Taboo: A Book Review

Title: Taboo

Author: Thomas Piggott

Genre: Non fiction, Memoir. 

Publishers : Wallace Publishers 

Synopsis 

Set in the Midlands during the 1970s, Taboo tells the harrowing true story of the brutal abuse Thomas Piggott suffered and the childhood that was so heartlessly stolen from him as a result. It also follows him into adulthood, highlighting how the pain and the emotional damage caused by these attacks blighted his relationships, his career and his life in general, long after they had stopped. 

Review

Taboo is a book that delves deep into the mind of a child abuse victim and traces the ramifications of that traumatic experience into other areas of his life. It talks candidly of abuse, depression and mental illness. A true story, it can inspire other sufferers to speak out and seek the justice and the care that they deserve. 

Thomas Piggott wrote the book to share his story. He wanted to exorcise the ghosts of his past and come to terms with the negative influences that nearly destroyed his life. He also wanted to lay to rest his painful memories and to encourage other victims to talk about their abuse and to seek help so that they do not have to spend years feeling guilty and humiliated. 

It is a poignant memoir and the sincerity with which Thomas narrates his life’s events makes the reader sympathise with him. The book and the narration of the events is peppered with aphorisms and the learnings that he has culled from his experiences. 

Beginning right from his childhood and leading on to adulthood, Thomas describes the abuse and how the trauma later on leads to depression and mental illness. His marriage falls apart, as does his sanity.

An Acute Psychotic Experience brings forth fully the demons that he has had to battle. It is an eye opener in that it helps the reader to understand the despair and the helplessness of someone who is suffering from mental illness . 

The book is in a conversational style, which means that sometimes in the middle of the scenes, the writer digresses. It also seems like there are journal entries that have been put in the book, making certain events seem disjointed.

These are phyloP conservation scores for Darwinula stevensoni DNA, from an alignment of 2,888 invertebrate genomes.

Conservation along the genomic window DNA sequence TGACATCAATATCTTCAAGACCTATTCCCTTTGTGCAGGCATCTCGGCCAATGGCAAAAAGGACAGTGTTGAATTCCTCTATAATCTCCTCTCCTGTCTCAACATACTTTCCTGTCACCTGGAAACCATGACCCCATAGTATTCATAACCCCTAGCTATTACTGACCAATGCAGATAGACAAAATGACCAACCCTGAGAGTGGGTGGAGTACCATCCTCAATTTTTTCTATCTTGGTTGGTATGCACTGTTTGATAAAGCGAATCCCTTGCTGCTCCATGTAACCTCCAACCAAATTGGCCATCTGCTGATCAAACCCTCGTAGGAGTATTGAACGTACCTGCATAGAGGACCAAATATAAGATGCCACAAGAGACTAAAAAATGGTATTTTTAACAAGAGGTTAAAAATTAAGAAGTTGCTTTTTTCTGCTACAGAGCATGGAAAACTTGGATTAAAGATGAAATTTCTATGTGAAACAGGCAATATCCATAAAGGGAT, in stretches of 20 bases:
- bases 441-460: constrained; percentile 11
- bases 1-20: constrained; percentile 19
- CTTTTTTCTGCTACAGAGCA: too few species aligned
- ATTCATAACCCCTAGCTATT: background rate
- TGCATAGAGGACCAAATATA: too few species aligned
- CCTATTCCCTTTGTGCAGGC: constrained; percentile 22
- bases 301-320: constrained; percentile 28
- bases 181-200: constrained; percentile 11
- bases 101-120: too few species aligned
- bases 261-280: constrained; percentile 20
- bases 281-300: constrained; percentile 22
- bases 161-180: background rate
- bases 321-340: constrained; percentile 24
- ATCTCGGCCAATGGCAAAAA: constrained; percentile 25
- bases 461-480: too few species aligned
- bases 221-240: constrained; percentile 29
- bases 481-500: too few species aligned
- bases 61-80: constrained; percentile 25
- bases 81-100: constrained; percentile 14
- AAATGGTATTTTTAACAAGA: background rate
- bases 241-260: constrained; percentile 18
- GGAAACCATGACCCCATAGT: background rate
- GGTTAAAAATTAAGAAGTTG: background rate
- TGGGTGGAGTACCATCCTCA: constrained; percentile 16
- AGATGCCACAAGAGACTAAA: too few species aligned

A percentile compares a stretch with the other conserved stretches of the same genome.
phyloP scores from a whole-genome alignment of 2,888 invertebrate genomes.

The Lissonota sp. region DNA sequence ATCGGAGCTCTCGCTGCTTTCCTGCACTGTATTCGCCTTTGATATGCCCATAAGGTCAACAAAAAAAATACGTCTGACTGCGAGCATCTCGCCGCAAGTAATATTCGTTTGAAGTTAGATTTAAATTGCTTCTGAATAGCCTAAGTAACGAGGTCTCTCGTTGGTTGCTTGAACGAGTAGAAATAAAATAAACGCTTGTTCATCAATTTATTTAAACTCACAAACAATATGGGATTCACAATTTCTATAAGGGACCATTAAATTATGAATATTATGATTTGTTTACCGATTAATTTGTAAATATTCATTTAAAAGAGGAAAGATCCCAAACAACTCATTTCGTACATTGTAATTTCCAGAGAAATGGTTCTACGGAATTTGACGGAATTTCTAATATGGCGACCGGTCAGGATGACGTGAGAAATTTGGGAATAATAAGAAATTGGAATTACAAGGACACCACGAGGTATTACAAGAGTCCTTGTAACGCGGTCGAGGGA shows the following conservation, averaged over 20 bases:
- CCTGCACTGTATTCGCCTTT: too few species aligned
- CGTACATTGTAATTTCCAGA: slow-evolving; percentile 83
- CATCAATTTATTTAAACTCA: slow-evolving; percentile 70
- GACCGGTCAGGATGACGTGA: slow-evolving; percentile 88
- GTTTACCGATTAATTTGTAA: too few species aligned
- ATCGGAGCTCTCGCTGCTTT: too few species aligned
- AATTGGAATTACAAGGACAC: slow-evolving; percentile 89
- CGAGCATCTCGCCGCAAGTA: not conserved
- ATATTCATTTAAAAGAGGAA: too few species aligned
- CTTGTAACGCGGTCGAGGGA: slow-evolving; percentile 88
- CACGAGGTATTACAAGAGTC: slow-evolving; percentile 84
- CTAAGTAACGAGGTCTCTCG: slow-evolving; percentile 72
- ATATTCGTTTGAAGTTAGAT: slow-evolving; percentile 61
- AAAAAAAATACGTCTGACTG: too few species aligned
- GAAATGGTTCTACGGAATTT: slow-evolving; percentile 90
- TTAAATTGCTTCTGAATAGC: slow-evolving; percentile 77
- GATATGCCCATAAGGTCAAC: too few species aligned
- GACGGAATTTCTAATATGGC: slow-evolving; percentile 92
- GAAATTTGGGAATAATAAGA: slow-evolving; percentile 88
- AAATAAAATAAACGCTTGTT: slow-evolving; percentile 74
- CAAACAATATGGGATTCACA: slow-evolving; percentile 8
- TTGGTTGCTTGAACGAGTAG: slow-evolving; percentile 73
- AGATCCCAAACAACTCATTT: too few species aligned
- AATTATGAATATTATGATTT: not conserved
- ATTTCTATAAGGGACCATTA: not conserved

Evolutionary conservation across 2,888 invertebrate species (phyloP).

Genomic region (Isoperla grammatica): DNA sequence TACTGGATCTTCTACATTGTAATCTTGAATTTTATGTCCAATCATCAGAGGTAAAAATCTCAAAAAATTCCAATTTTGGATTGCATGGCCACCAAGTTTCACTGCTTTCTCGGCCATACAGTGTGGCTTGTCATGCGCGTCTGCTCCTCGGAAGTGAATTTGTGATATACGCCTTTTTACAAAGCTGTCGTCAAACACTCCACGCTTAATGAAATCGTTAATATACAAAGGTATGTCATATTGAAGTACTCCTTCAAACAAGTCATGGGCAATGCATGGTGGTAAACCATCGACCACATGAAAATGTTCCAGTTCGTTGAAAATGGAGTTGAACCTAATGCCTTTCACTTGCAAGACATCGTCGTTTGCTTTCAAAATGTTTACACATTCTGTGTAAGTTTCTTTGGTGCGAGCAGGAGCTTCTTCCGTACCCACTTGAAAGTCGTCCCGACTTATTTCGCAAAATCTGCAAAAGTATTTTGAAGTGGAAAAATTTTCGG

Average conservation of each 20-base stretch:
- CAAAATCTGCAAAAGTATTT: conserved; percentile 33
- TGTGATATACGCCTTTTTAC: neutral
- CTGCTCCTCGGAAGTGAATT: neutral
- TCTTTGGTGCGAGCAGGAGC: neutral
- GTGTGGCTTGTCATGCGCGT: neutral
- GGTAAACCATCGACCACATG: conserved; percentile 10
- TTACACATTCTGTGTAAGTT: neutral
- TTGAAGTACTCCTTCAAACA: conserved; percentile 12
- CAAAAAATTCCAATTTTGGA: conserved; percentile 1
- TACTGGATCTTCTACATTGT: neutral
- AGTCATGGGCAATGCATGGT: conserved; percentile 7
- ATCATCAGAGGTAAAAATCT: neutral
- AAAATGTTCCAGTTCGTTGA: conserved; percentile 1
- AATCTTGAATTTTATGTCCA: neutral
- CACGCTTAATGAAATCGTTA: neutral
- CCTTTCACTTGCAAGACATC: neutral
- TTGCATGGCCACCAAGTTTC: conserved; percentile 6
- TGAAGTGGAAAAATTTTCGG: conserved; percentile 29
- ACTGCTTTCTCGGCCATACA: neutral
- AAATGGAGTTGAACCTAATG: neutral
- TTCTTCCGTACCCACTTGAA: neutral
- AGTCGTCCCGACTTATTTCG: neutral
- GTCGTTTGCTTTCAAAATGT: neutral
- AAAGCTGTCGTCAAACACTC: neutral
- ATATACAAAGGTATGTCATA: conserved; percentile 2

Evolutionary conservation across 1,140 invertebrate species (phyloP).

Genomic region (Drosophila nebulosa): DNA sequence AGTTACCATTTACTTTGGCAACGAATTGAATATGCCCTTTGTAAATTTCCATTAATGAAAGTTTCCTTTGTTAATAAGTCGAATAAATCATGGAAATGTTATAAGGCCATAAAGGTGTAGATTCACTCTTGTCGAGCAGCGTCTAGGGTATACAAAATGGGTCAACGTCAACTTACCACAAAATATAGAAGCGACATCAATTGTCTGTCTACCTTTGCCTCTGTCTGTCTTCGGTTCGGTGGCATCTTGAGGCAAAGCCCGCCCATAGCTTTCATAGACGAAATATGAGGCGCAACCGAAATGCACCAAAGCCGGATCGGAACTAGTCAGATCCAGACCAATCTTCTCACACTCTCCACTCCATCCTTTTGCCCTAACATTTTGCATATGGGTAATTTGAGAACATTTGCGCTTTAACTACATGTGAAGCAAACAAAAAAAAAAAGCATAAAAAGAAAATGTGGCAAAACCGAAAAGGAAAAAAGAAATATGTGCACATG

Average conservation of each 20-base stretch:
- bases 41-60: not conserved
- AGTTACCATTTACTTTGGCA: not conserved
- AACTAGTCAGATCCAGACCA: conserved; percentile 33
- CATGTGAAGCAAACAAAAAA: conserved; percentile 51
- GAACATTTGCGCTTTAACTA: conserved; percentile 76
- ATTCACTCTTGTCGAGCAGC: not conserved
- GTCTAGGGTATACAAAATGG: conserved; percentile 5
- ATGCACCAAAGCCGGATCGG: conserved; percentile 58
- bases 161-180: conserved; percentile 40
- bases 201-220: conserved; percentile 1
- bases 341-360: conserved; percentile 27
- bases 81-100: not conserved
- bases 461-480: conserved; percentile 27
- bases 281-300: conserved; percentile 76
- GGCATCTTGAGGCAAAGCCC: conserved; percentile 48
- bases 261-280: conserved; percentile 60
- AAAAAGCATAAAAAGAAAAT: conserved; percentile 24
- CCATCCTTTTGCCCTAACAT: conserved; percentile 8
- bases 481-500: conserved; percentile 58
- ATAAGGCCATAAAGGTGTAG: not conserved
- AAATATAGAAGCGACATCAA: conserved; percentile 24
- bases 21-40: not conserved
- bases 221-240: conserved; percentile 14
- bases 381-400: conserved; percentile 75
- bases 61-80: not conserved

The author’s time at the mental hospital takes up a large part of the book and in talking of his experiences as well as of the people he encounters, it makes for an interesting read. 

When the story ends where it does, there is plenty of hope that the author hands out, yet I wished there was more about his struggle to come to terms with ‘real life’ after spending time at the hospital for mental illness. 

In the end, there is hope and faith and a belief in the human spirit that can overcome all odds. In spite of being on medication, Thomas keeps his chin up and tries to redeem his life and dignity as best as he can. 

Verdict 

The book is a sincere and sensitive portrayal of child abuse and mental illness and the effects it has on the psyche of an individual. In talking of experiences that are considered Taboo by the society, the book attempts to destigmatise them. It exhorts the victims to come forward, talk about their experiences and to seek help so that they can be healed. 

The grammar in the book is jarring at times and the flow of the narrative is punctured by digressions into the author’s viewpoint. 

I rate this book 3 stars. 🌠🌠🌠 

I received a copy of the ebook for an honest review. 

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8 Comments

      1. Sure. “To touch upon it” would be to say it is first and foremost a story of cultural obsession and blindness. 1n 1980, as a teen, I feel in love with Japan. From there I jumped headlong in– not knowing really what I was getting myself into, but I was determined. This lead me down a dark path where my beliefs, values and most of all, my sense of self were pretty mixed up. All in all my cultural addiction lasted 21 years and the fallout was considerable, and what I came to learn was the people are easily attracted to what they see and the very surface level of things. What they fail to see is all of the roots underneath that feed those lovely or interesting things. And if they knew those roots they might look at this or that custom, art or trapping in a very different light. I was a six-foot bonsai, a tall Michigan white pine of girl until I encountered Japan and married a national at the age of 18. By the time I left the culture, that is, until I gave up speaking the language and my obsession, I was a hideous bonsai clipped and mangled.

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      2. I feel humbled that you decided to share your story here.
        In 1980, Japan must have been an exotic place for an American and getting steeped into a completely different culture would have felt exhilarating.
        I can only barely begin to imagine the cultural mix up and the confusion you would have faced.
        I hope your understanding led you to a better place and you are at peace with your self.
        This also tells me the story of your name ‘thesixfootbonsai’, which sounded intriguing.
        Thank you very much for being so candid.

        Liked by 1 person

      3. I looked at your About page and found about the book 🙂
        I am happy that you could write about your experiences and look at them objectively. May you always be in your ‘native forest ‘.

        Like

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